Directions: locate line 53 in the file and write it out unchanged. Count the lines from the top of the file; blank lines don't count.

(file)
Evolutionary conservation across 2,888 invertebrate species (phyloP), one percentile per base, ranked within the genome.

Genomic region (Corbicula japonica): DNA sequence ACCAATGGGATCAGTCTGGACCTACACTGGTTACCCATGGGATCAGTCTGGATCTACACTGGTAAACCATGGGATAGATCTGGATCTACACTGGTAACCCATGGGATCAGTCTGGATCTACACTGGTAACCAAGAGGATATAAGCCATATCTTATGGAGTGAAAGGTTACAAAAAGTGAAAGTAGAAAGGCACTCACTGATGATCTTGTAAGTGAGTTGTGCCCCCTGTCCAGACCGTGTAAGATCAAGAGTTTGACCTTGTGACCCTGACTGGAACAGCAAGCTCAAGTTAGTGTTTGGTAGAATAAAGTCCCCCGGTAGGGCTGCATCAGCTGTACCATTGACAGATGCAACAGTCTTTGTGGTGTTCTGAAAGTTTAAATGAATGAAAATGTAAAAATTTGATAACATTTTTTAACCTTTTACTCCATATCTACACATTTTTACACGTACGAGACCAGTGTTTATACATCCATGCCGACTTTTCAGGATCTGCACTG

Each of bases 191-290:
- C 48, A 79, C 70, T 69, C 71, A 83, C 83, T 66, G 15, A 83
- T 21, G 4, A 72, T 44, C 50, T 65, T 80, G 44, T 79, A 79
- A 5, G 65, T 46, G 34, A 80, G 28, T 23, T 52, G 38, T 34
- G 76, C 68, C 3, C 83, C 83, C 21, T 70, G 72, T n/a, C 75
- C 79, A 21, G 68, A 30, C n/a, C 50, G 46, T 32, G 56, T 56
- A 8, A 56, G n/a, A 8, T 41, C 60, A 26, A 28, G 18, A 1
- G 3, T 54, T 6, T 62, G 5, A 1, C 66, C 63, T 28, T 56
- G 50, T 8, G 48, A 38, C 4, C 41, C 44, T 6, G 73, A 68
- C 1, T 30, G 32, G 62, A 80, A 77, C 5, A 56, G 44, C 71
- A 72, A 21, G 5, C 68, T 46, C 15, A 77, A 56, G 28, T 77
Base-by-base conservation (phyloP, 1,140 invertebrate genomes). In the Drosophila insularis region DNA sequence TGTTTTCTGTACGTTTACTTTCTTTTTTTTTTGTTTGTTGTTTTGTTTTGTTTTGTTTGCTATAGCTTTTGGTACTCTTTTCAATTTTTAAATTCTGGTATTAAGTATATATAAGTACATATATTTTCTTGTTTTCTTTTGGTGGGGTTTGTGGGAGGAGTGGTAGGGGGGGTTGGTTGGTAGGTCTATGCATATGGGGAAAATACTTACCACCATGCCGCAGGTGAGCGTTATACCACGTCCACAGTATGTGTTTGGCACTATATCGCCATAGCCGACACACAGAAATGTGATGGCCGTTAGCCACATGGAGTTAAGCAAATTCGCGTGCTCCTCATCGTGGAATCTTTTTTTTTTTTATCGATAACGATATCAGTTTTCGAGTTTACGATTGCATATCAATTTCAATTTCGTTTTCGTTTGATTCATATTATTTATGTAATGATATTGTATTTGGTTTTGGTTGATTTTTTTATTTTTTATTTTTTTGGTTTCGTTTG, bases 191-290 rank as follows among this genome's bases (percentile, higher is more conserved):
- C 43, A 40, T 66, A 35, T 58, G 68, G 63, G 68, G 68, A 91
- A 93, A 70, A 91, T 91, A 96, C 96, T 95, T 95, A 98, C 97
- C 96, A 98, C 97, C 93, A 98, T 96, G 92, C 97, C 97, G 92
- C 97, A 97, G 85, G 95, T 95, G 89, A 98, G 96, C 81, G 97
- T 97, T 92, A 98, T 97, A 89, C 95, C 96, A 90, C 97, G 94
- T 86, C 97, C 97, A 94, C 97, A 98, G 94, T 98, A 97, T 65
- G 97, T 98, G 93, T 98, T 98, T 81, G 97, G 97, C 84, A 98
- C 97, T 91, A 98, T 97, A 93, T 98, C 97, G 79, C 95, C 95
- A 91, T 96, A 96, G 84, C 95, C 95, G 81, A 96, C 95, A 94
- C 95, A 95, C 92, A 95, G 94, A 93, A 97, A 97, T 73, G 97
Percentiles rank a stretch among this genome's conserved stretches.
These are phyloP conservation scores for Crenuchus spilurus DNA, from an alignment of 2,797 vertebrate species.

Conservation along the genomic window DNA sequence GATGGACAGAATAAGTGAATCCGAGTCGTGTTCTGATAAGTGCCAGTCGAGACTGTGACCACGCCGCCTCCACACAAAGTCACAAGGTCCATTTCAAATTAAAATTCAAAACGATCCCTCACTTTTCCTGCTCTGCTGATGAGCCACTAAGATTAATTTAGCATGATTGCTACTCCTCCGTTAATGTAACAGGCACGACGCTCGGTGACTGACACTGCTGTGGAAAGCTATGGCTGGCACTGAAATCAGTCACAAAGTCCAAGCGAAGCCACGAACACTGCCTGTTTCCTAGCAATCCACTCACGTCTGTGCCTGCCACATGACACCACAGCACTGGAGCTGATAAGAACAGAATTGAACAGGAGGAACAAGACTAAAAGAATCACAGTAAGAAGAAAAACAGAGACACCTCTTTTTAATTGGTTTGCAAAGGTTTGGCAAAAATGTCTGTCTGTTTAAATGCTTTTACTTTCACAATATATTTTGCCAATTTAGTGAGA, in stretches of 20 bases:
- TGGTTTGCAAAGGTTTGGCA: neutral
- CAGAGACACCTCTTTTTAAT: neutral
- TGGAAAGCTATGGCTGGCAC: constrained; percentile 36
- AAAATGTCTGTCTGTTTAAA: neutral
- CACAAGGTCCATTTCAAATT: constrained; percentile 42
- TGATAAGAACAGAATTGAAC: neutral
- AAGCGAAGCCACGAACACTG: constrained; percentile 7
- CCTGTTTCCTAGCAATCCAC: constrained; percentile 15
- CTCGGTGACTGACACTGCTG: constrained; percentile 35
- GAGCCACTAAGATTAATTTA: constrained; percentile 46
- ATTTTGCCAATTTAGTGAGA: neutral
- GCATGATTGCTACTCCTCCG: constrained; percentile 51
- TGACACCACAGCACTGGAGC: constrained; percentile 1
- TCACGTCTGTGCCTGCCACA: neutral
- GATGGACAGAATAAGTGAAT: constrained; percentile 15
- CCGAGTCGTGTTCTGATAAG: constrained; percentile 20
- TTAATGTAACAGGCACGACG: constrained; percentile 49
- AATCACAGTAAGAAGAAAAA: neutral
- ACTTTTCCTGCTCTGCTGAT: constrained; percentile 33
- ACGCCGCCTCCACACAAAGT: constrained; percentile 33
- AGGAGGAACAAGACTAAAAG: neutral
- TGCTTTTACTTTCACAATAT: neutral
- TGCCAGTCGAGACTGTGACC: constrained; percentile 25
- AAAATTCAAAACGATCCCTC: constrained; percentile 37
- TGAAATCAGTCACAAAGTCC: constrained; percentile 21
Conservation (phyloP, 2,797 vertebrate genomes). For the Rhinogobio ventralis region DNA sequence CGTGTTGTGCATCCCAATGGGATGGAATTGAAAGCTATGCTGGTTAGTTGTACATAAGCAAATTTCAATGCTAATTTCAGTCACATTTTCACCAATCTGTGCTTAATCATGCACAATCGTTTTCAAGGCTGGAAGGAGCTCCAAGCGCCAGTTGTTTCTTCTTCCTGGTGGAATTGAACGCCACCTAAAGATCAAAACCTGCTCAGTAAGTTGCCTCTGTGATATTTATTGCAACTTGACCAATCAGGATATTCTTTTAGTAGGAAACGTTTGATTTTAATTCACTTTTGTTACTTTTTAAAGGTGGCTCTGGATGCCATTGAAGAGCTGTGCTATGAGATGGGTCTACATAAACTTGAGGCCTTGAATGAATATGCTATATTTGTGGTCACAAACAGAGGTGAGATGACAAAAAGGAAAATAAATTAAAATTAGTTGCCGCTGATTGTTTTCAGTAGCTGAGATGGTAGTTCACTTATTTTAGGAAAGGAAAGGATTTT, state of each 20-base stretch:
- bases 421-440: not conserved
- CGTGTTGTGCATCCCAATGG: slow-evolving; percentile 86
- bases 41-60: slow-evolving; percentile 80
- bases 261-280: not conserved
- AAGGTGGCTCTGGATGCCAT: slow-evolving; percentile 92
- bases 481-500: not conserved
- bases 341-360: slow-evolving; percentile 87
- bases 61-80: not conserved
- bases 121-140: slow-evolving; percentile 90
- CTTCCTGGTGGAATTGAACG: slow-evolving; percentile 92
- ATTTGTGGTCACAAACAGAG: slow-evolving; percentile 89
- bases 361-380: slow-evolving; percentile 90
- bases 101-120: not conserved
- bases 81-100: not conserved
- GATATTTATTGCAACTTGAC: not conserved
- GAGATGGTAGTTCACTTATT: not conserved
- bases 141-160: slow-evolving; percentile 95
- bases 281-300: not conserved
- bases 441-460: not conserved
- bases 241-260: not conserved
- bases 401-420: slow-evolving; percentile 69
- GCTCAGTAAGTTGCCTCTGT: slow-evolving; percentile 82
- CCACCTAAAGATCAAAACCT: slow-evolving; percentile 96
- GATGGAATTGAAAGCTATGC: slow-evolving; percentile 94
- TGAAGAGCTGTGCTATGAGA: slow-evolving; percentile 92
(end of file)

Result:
Conservation (phyloP, 2,797 vertebrate genomes). For the Rhinogobio ventralis region DNA sequence CGTGTTGTGCATCCCAATGGGATGGAATTGAAAGCTATGCTGGTTAGTTGTACATAAGCAAATTTCAATGCTAATTTCAGTCACATTTTCACCAATCTGTGCTTAATCATGCACAATCGTTTTCAAGGCTGGAAGGAGCTCCAAGCGCCAGTTGTTTCTTCTTCCTGGTGGAATTGAACGCCACCTAAAGATCAAAACCTGCTCAGTAAGTTGCCTCTGTGATATTTATTGCAACTTGACCAATCAGGATATTCTTTTAGTAGGAAACGTTTGATTTTAATTCACTTTTGTTACTTTTTAAAGGTGGCTCTGGATGCCATTGAAGAGCTGTGCTATGAGATGGGTCTACATAAACTTGAGGCCTTGAATGAATATGCTATATTTGTGGTCACAAACAGAGGTGAGATGACAAAAAGGAAAATAAATTAAAATTAGTTGCCGCTGATTGTTTTCAGTAGCTGAGATGGTAGTTCACTTATTTTAGGAAAGGAAAGGATTTT, state of each 20-base stretch: